A couple of weeks ago, PMG got a chance to jump into the future. We received our first Google Glass. At first glance, the hardware looks like a prop from Woody Allen’s Sleeper.
As I lift the Glass out of the case, I’m immediately struck by how solid it is. From the videos and pictures I had seen online, Google Glass looked so flimsy I thought it might snap if breathed on too hard. Instead, Google Glass is a very sturdy piece of hardware that I feel is no more fragile than my mobile phone or tablet.
As I unpack all the accessories, I’m impressed with the entire unboxing process. Taking a page out of the Apple packaging playbook, Google has made opening your Glass into a story, a journey of you embarking into the future.
Directions for unpacking and setting up each piece are printed directly on the packaging, designed to reveal itself just as you need each piece of instruction.
Setting up the Google Glass is unbelievably easy, so long as you have a Google+ account (yes, yes – Google+ is not going anywhere, ladies and gentlemen, but that is a topic for another time and another blog post). Once paired with my Google+ account, getting connected online takes only minutes (most of that trying to remember my wifi password).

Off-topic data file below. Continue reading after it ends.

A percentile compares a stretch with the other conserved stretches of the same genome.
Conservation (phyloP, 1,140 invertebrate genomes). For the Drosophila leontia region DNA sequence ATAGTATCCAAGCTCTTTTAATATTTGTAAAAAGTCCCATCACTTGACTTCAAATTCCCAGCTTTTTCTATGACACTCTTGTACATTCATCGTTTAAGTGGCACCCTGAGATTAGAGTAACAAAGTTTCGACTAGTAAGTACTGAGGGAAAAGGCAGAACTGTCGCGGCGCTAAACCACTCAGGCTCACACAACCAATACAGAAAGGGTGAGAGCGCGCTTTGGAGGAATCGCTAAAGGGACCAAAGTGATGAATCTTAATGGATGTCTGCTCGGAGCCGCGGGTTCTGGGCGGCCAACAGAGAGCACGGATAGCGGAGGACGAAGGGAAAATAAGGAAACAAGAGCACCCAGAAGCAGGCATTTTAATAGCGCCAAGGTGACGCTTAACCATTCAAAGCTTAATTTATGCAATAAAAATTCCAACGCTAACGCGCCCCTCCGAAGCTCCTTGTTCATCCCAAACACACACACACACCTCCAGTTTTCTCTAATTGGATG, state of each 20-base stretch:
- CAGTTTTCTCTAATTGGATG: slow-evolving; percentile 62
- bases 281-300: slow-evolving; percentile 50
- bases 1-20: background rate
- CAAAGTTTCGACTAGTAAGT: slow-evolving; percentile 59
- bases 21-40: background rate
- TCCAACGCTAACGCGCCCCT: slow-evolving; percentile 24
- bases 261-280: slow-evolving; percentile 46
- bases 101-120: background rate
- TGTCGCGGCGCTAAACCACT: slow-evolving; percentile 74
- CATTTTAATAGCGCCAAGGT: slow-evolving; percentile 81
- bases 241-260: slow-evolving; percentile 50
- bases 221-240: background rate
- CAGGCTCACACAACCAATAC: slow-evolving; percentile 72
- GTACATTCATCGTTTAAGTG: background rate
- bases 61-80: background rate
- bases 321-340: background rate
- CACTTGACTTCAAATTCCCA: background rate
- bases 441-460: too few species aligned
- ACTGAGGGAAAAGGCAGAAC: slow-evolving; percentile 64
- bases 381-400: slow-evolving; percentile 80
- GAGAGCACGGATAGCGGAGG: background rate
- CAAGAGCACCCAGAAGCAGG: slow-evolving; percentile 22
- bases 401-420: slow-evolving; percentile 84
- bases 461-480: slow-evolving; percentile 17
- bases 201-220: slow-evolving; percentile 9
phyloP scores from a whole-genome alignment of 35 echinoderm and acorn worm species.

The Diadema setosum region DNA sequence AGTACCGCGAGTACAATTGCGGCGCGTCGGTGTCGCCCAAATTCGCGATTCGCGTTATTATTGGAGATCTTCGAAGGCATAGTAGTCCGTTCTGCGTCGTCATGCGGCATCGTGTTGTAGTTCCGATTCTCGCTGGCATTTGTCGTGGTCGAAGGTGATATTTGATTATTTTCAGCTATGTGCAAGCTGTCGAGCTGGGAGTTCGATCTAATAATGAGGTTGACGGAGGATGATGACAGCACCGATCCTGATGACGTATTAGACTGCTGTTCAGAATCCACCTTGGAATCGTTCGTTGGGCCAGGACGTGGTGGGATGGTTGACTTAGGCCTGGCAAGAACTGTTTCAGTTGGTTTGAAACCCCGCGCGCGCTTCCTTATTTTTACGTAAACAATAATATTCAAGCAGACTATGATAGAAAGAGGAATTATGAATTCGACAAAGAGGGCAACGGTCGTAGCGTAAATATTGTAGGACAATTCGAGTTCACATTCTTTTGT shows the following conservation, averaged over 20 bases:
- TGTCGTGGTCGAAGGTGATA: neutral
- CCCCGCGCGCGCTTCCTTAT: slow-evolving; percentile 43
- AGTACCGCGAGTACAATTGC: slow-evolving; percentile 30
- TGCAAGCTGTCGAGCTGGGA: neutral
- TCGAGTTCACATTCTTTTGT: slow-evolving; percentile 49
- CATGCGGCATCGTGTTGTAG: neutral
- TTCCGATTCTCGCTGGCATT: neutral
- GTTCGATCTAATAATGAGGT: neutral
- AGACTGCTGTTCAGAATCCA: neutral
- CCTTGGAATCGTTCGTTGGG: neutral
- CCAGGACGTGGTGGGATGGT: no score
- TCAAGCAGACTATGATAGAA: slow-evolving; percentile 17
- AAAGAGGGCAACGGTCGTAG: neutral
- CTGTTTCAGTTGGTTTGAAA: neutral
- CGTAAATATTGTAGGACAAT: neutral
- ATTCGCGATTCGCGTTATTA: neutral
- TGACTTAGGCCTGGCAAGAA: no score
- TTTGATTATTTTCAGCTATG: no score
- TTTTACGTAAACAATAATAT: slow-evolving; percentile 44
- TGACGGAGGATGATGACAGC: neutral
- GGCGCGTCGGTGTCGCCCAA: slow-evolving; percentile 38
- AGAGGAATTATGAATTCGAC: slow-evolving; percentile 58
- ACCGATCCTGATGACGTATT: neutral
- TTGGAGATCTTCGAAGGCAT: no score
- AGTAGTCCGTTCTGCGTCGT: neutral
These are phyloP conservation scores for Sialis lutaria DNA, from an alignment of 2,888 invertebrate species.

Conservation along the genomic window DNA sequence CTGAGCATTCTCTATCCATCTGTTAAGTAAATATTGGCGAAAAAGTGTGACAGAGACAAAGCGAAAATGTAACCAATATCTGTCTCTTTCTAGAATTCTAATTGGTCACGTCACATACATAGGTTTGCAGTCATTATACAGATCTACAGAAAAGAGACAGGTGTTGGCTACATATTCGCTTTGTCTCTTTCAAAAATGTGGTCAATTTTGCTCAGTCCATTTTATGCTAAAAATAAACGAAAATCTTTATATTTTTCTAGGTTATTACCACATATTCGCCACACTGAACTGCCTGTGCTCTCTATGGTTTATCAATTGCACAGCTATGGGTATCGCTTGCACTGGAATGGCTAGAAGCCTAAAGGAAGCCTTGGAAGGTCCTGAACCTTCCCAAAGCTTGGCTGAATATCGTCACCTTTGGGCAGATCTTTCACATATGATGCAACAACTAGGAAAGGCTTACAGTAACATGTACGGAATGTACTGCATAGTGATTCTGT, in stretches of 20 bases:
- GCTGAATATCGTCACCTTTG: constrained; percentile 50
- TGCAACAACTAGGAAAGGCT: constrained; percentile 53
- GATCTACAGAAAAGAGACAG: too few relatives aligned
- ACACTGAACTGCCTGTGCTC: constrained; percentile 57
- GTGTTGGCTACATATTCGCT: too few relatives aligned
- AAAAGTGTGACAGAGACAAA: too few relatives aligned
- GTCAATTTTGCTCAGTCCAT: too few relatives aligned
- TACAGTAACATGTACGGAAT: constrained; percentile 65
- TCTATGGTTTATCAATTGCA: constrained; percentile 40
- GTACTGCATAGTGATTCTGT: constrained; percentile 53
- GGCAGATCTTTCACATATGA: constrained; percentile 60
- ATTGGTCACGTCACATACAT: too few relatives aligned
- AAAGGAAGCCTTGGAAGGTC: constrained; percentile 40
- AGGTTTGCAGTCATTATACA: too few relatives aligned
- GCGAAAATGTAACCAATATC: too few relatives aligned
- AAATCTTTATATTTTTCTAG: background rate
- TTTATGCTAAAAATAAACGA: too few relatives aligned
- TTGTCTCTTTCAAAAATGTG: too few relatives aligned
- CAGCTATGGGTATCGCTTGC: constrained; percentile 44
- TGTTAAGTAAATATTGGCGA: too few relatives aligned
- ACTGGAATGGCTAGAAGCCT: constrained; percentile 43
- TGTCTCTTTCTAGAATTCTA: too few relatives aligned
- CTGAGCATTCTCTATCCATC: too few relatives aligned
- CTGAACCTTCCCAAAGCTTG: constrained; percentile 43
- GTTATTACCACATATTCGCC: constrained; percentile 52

And then, in an instant, the stylized Glass logo is floating in the upper right corner of my vision.
I wear regular glasses and have since I was 7. I have never ventured into the contact lens side of the pool and don’t have any intention to do so. I was expecting a rough time getting Google Glass to fit comfortably over my prescription spectacles.
I must have lucked out with my taste in frames or something, because unlike every other four-eyed blogger I’ve read online, the Glass fit snugly and comfortably over my regular glasses with minimal adjustment required.
Right away, I was surprised at how natural it felt to have the Glass screen floating in front of me. I had anticipated a much more distracting experience. Instead, I find myself less distracted than I am by my phone.
Instead of habitually checking the time on my phone, or looking for email updates every few minutes, I get that information put right in front of me. No looking down, no stuttering or stammering of conversation, just a quick glance to the corner of my vision; it’s like checking your rear-view mirror while driving.
There’s so much more to say on Glass, I couldn’t possibly fit it into one post. I’ll be back next week, writing about how others around you may react to Google Glass.
OK Google, SELFIE!